A mural of a giant swimmer, the flowing ocean and — what else? — the Jupiter Inlet Lighthouse is taking shape on an 100-foot-long outside wall of a parking garage in Abacoa.
“I call it stylized water,” said Eduardo Mendieta, taking a break on a recent steamy morning as he unloaded his equipment for a day on the job at the parking garage on the first base side of Roger Dean Stadium.
The blue, yellow, red and white mural off Town Center Drive is about 20 feet at its highest point. The mural tapers down to about 4 feet high on the side that features a woman swimming with brown hair flowing behind her.
The other side shows the red brick lighthouse over the Jupiter Inlet.
Outdoor art is nothing new in Abacoa. And more may be coming as the owners continue their effort to revitalize downtown Abacoa. New sidewalks, lighting, landscaping and signs have been added at downtown Abacoa since the new owners bought the property two years ago.
“If people like the murals, we’ll have more,” said Josh Simon, a principal with Downtown Abacoa owners FLF ATC LLC, who commissioned Mendieta to do the mural.
A former graphics designer, Mendieta painted the outdoor mural across from O’Shea’s restaurant on Clematis Street in downtown West Palm Beach. The Union City, N.J. native has also painted murals on the beach at Hallandale Beach Boulevard and A1A, downtown Hollywood and Bayfront Park in Miami.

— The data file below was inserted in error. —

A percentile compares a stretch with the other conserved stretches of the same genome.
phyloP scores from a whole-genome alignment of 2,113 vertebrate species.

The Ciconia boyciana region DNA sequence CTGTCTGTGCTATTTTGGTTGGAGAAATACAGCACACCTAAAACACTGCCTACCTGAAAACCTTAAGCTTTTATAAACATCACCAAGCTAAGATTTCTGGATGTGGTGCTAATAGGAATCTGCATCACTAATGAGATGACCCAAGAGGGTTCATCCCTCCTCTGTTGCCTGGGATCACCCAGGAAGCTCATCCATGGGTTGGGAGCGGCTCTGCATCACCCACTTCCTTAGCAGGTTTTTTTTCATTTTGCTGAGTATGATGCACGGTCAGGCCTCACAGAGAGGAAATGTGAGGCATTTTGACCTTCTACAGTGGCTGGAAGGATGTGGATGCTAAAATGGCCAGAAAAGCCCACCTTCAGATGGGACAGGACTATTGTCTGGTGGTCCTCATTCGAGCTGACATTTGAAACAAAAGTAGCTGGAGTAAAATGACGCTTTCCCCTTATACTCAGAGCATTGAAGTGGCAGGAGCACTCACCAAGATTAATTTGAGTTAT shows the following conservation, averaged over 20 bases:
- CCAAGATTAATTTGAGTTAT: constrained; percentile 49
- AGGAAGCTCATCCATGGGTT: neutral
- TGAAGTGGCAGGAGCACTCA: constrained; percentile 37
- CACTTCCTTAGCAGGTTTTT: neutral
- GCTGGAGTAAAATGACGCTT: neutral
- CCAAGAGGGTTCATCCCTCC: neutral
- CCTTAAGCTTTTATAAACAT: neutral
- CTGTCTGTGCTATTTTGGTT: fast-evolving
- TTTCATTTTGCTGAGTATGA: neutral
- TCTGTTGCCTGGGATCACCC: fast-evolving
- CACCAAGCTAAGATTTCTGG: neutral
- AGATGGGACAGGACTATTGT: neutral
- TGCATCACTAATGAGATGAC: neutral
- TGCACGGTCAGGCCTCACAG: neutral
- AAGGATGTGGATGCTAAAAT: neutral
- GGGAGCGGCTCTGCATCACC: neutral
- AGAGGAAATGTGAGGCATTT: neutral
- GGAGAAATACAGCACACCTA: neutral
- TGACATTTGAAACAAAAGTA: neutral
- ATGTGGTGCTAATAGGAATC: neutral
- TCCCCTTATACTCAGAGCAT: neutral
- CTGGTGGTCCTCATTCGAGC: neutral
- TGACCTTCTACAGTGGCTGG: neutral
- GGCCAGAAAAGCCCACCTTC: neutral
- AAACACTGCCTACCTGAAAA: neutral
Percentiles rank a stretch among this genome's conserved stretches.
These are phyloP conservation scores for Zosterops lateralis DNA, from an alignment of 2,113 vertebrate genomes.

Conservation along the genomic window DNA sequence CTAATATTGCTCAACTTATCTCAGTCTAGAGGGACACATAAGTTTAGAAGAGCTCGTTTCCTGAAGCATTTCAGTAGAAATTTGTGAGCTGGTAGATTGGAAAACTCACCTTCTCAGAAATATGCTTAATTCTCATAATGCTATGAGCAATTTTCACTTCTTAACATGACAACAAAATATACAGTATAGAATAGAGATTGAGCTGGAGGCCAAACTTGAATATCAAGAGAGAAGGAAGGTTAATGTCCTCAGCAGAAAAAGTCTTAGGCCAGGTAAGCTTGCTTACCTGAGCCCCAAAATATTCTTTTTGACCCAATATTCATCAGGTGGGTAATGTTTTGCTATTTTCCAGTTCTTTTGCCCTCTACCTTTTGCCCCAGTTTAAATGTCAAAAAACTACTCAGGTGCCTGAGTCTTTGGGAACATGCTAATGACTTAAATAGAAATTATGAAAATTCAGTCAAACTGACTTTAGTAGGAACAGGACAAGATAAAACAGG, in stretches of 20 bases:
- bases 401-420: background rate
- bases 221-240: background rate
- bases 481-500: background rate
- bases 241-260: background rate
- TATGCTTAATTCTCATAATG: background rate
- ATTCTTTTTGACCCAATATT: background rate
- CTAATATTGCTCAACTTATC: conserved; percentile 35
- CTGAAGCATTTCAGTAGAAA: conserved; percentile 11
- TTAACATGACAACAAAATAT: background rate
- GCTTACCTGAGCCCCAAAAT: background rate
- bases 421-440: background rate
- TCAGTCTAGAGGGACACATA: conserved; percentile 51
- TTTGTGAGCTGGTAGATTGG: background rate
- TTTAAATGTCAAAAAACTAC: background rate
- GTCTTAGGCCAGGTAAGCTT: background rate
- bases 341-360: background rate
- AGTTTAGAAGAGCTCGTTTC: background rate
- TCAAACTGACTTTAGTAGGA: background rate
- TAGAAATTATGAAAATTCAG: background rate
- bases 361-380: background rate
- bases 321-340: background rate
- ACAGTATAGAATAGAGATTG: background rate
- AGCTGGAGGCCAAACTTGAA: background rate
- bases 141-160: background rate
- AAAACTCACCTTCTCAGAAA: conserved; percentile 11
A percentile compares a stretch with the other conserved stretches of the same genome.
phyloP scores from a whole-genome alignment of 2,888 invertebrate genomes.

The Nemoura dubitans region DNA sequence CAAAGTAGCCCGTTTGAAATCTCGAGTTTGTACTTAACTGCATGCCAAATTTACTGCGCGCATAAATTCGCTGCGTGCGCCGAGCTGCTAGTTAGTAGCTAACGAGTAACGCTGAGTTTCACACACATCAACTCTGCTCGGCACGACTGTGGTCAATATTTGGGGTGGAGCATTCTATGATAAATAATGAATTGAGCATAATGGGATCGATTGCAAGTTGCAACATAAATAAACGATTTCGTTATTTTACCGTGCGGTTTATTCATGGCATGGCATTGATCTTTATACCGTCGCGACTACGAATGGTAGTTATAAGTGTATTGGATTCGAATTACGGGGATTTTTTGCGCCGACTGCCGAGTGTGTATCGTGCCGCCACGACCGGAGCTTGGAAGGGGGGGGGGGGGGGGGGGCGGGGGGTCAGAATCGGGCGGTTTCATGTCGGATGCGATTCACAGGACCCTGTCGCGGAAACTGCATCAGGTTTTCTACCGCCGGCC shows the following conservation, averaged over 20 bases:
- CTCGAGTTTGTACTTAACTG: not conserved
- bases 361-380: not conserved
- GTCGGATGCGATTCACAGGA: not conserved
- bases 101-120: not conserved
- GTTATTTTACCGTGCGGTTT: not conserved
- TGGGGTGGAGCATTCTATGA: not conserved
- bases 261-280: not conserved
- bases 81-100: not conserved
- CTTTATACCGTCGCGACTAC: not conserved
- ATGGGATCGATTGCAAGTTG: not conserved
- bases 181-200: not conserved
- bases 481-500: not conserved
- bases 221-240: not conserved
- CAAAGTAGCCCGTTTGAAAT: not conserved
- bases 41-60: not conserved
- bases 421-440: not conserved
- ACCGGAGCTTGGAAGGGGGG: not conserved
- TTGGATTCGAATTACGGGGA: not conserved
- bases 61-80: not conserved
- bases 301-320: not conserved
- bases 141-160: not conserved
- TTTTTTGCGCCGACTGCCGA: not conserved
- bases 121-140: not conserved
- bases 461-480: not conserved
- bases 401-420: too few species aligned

Mendieta, 44, also did the logo for the Civil Society Brewing Company and the murals inside the brewery, also in Abacoa.
Besides the logo depicting a dog’s head for Civil Society Brewing, Mendieta also did the murals inside the brewery, said Karl Volstad, one of the owners.
“The murals bring in that whole Jupiter vibe,” Volstad said. “It gives our business and others in Abacoa a whole different feel than other places.”
Mendieta started painting the Abacoa parking garage mural about two weeks ago. He expects to finish this week.
“It’s a classic Florida mural with a contemporary look,” he said.
Using a special artist spray paint from a can, he first sprays the outline. Then he fills in the lines with the yellows and blues. He uses spray paints and rollers to complete the mural.
“The spray paint lets me feather out the colors. I do not use a paint brush,” he said.
Different locations call for different painting styles, Mendieta said.
The Knoxville, Tenn. mural he was commissioned to paint was on a river.
“A river goes in one direction. So I used a running motion,” he explained. “Ocean water flows back and forth with the tides. So at (the Abacoa mural), I’m using a flowing motion.”